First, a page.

Urdu, Hindi: dil kii kahuuN, dil kii sunuuN

MonsieurGonzalito

Senior Member
Castellano de Argentina
Friends,

What is the meaning of the expression "dil kii kahuuN, dil kii sunuuN"?
Specifically, what are those "kii's"?

tere lie maiN jiuuN
tujhpe hii maiN jaan duuN
dil kii kahuuN, dil kii sunuuN
ishq hai dillagii nahiiN!


The stanza belongs again to the simplified version of the ghazal "Tumhe Dillagi" sung by Rahat Fateh Ali Khan
In most Youtube videos it appears at 4:24

[Note: if they were "kih" 's, it would perhaps make more sense, referring to the next verse, but Google disagrees with me :( ].

Wild guess, and related, general question: when one speaks about unspecified "things", are those things assumed to be feminine, as it happens in other languages?
That would explain the construction above, I think.
 
  • Jashn

    Senior Member
    Canadian English
    Your wild guess is quite right in this context.

    I think this would clear up the 'kii's?

    dil kii (baat) suunuun/dil kii (baat) kahuun

    'dil ki baat' is a common expression when talking about matters of the heart.

    'Baat' being referred to with a possessive but not actually said is common in other contexts, too.
    e.g. 'koii merii (baat) nahiin suntaa'/ Nobody listens to me/Nobody listens to whatever I say
     
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    marrish

    Senior Member
    اُردو Urdu
    'Baat' being referred to with a possessive but not actually said is common in other contexts, too.
    Yes, it's used in all contexts and quite a lot too. The putative 'baat' (or 'chiiz', feminine as well) is frequently omitted.
    I think kii baat (with or without baat) forms an important element of idiomatic usage, [edit: different] from English, because of baat and kii being elementary and ubiquitous words.
     
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    MonsieurGonzalito

    Senior Member
    Castellano de Argentina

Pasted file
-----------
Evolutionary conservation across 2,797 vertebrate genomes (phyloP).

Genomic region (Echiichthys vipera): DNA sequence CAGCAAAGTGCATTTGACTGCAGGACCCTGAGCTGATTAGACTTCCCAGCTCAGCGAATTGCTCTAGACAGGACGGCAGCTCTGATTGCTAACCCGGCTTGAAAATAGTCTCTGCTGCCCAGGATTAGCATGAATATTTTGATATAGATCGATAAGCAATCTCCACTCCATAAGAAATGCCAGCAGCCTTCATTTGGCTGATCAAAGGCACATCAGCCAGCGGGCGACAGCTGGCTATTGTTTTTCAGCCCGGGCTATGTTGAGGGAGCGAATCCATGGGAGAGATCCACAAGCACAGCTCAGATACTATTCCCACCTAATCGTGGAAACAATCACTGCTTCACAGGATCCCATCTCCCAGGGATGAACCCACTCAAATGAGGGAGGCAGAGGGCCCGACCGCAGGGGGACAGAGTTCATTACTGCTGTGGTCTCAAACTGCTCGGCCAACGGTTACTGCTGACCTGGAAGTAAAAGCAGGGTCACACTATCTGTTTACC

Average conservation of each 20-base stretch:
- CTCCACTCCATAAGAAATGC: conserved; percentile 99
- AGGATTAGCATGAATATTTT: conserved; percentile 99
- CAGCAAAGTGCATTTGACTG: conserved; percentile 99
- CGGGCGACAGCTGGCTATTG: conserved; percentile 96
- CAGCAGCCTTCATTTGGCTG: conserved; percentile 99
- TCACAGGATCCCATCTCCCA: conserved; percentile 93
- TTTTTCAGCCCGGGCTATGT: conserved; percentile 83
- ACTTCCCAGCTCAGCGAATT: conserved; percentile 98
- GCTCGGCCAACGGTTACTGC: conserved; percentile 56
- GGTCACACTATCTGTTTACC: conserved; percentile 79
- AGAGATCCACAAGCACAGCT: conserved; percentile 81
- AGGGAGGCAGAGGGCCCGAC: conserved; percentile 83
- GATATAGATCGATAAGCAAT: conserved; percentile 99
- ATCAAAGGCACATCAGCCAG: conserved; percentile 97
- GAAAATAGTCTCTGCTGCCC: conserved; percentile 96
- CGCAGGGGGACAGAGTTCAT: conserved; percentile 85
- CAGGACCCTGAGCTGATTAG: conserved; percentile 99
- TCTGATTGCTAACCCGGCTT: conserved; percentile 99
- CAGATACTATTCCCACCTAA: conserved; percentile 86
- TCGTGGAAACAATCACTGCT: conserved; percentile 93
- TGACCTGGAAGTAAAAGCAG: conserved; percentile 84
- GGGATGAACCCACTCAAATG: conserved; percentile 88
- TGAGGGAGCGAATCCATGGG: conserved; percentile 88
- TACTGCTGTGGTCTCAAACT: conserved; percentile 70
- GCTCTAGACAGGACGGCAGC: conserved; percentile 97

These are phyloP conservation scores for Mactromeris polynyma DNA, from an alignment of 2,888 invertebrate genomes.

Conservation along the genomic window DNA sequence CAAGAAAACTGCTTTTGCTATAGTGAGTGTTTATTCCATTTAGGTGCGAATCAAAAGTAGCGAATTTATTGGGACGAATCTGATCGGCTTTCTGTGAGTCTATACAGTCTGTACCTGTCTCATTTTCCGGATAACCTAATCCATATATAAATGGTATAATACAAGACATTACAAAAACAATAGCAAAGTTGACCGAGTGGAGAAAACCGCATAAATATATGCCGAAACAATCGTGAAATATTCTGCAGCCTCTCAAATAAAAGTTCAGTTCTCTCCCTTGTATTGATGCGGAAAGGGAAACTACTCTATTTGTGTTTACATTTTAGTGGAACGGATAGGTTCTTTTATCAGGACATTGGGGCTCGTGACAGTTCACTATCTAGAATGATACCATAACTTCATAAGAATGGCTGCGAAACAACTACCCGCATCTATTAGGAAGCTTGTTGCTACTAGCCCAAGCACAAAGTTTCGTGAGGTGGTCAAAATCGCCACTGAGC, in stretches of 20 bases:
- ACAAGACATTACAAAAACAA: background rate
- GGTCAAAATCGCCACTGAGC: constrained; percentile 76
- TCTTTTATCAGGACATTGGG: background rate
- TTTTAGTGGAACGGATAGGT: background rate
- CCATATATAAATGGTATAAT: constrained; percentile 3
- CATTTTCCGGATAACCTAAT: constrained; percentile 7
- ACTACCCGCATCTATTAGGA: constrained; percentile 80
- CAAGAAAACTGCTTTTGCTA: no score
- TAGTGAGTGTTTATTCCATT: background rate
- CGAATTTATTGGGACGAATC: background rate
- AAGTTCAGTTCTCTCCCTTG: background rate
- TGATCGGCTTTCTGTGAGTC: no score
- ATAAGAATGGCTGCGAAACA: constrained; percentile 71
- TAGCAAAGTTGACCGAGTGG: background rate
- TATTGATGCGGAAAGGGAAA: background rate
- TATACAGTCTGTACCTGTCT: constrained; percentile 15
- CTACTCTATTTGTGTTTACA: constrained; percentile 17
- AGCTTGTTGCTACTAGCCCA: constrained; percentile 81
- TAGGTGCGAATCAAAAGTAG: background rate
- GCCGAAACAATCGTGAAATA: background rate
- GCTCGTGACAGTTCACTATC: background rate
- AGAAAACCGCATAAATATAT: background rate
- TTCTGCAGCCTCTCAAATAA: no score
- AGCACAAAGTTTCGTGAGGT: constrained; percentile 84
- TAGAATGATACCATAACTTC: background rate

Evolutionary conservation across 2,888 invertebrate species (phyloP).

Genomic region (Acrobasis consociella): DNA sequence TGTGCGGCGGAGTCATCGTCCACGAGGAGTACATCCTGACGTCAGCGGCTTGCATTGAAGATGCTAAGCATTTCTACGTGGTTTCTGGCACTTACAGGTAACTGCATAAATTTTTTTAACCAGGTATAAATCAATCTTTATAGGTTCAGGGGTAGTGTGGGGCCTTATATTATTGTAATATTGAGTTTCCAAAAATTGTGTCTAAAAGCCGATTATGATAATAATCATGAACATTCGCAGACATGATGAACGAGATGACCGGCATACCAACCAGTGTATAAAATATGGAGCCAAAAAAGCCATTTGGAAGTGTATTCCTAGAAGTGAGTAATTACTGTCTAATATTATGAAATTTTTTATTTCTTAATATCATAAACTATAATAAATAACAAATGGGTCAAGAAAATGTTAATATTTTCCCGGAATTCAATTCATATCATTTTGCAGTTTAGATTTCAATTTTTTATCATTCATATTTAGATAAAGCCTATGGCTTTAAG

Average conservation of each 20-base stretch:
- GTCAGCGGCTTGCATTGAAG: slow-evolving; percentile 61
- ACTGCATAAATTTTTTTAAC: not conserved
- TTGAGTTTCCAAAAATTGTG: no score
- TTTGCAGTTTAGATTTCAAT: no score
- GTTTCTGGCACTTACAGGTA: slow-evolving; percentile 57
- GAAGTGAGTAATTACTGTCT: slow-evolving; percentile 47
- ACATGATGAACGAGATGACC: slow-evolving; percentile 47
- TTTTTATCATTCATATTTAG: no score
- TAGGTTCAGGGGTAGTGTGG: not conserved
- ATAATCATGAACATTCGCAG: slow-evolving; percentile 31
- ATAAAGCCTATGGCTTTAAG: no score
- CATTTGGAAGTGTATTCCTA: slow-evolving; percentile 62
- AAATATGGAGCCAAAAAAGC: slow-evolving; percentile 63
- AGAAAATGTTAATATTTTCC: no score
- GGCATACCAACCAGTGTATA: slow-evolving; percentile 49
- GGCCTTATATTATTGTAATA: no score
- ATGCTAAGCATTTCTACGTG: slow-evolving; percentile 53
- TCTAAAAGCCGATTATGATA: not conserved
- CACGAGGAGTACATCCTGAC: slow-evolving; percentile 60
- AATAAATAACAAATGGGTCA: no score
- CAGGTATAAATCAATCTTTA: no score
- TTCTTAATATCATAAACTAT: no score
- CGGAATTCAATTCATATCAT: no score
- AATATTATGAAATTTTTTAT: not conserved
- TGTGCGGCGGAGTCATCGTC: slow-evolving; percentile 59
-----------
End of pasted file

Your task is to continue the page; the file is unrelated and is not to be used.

(or 'chiiz', feminine as well)
    thank you, @marrish, I was about to ask that as well.

    So, this kind of "that-which" sentences could be equally expressed with both a vah-jo construction, as well as a "ki" with an elided chiiz/baat?

    For example, the famous Latin phrase from Ovid:
    "video meliora proboque, deteriora sequor" (I see [the good things/what is good] and approve, [but] follow [the worse (things)/what is worse])

    Could be translated as both?
    - maiN achhii dekhtaa huN aur maNzuur kartaa huN, lekin sab se burii anusraNR kartaa huuN
    - maiN vah jo achhii hai dekhtaa huN aur maNzuur kartaa huN, lekin vah jo sab se burii hai anusraNR kartaa huuN
     
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    Dib

    Senior Member
    Bengali (India)
    - maiN achhii dekhtaa huN, sab se burii anusraNR kartaa huuN
    - maiN vah jo achhii hai dekhtaa huN, vah jo sab se burii hai anusraNR kartaa huuN

    No, these do not sound right. The expressions where the nouns can be ommited are very limited, though (or, maybe, because) they are used very frequently. One is "X kii sunnaa". Similarly, "X kii chaltii hai" (i.e. X has authority, "X's word works"). With another ommited nouns we have "sir/pair/... pe (choT) lagii" (got hurt on the head/foot/...). In the impolite street slang, there is: "X kii () phaTii" (the omitted noun is too impolite to write here unprompted. Send me a PM to find out more :p - "X got scared"). I am sure there are some other standard phrases like these, that I can't recall right now. But you cannot really generalize this ommission beyond these.

    when one speaks about unspecified "things", are those things assumed to be feminine, as it happens in other languages?

    The "other languages" bit interests me here. What languages do you have on mind?

    For example, the famous Latin phrase from Ovid:
    "video meliora proboque, deteriora sequor" (I see [the good things/what is good] and approve, but follow [the worse (things)/what is worse])

    Meliora and deteriora are neuter plurals, not feminines. So, you probably have a different language on your mind?
     

    marrish

    Senior Member
    اُردو Urdu
    I hope I get your point but it's not fully clear to me.

    I would translate the Latin phrase in a slightly different way:
    maiN bihtar chiizoN ko dekh kar pasand kartaa, burii kii pairavii kartaa huuN
     

    MonsieurGonzalito

    Senior Member
    Castellano de Argentina
    The "other languages" bit interests me here. What languages do you have on mind?
    Well, using certain grammatical markers to imply "things/matters" or a generic "whatever ... which" is common to many languages.

    In Latin, as you point out correctly, is the neuter gender in plural. Another example: "Ad augusta per angusta" ("To great [things], through narrow [things/paths]" or "To what is great through what is narrow").

    In Spanish, it is the neuter singular. Example: "Lo bueno, si breve, dos veces bueno" ("The good [good things], if brief, [is/are] good twice")